Student interest in ICT plummeting
With ICT course registration dropping sharply in schools, the Royal Society has called for a review into the decline.
The Royal Society has called for a report into why student interest in ICT and computer sciences has plummeted in recent years.
Research from the Joint Council for Qualifications has shown a 33 per cent fall in pupils taking ICT GCSEs between 2006 and 2009, while A Level ICT registration has slumped by a third over six years.
Also alarming is the fall in A Level Computing course attendance, which dropped 57 per cent from 2001 to 2009 .
The new report will not only explore the importance of ICT in schools, but also look into the economic impact of continued low levels of interest.
"If we cannot address the problem of how to educate our young people in inspirational and appropriate ways, we risk a future workforce that is totally unskilled and unsuited to tomorrow's job market," warned Professor Steve Furber, fellow of the Royal Society and chair of the study.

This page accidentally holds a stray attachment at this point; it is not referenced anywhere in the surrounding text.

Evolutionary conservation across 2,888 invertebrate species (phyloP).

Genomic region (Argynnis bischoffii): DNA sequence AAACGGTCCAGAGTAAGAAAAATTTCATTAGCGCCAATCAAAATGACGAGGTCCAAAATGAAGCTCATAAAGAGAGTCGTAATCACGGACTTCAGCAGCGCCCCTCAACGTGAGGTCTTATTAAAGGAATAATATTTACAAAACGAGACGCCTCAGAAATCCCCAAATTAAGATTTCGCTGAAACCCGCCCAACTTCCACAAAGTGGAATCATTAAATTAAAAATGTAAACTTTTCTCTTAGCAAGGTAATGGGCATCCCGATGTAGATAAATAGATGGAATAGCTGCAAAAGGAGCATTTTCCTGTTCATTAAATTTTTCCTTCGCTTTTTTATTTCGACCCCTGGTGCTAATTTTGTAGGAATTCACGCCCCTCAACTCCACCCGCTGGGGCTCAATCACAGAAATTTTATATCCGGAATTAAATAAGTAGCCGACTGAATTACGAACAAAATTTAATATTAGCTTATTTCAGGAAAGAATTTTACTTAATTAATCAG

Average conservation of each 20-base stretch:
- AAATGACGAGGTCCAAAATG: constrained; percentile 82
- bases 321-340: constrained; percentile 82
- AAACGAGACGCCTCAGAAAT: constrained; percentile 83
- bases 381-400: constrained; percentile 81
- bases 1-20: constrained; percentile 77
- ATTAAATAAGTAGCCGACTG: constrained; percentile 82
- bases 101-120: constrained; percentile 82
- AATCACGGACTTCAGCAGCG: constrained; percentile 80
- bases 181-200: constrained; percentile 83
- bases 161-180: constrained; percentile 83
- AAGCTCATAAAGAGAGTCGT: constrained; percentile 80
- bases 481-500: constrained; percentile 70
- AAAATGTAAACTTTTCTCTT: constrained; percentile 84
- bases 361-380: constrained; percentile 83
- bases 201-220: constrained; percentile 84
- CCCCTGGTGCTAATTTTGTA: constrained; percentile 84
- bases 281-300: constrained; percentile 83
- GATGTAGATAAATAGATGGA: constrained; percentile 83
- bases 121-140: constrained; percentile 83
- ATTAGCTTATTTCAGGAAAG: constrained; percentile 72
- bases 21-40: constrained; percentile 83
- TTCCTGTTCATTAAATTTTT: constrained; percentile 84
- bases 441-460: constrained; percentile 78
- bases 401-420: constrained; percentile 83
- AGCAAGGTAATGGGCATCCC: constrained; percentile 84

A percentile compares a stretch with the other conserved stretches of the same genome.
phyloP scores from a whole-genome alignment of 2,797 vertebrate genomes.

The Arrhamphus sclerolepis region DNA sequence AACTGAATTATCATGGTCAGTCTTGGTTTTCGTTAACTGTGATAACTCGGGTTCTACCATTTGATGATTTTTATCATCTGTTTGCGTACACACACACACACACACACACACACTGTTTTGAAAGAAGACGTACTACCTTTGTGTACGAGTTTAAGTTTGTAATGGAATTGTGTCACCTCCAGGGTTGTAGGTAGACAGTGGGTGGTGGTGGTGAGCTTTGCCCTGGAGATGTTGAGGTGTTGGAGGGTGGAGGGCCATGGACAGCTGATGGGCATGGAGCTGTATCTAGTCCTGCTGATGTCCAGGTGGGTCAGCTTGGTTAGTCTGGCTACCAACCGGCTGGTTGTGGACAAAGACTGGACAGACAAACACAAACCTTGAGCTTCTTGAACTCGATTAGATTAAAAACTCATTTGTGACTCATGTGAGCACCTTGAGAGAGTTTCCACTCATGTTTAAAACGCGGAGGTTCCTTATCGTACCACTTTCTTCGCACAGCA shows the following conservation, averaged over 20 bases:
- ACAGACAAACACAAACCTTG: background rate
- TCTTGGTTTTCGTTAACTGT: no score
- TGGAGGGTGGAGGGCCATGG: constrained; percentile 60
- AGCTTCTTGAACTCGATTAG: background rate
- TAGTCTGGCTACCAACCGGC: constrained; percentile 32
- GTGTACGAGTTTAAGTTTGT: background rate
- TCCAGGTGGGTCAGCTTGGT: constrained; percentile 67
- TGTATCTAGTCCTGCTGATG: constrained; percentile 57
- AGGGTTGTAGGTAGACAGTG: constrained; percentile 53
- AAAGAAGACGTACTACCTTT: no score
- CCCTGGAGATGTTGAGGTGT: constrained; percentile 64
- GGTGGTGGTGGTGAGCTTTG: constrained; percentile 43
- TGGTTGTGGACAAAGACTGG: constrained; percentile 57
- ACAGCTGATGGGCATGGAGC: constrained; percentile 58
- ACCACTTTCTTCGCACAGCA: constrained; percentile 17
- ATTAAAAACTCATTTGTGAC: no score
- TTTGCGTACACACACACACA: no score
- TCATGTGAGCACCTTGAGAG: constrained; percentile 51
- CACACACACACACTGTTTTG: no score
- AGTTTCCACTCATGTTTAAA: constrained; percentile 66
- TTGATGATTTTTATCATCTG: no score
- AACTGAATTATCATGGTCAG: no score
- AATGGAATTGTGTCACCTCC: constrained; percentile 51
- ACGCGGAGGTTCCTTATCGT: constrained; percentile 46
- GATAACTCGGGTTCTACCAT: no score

An open call for evidence will be initiated this year alongside stakeholder consultation meetings during 2010.
It is expected the study will be completed by winter 2011.
"We need to impart enthusiasm for computing, and a thorough understanding of the underlying principles. This will ensure that the UK continues to lead in harnessing the prodigious power of computing," added Professor Andrew Blake, deputy managing director at Microsoft Research.
"Let's inject more energy and excitement into the study of computing and so demonstrate to young people the key role they could have in shaping the future."
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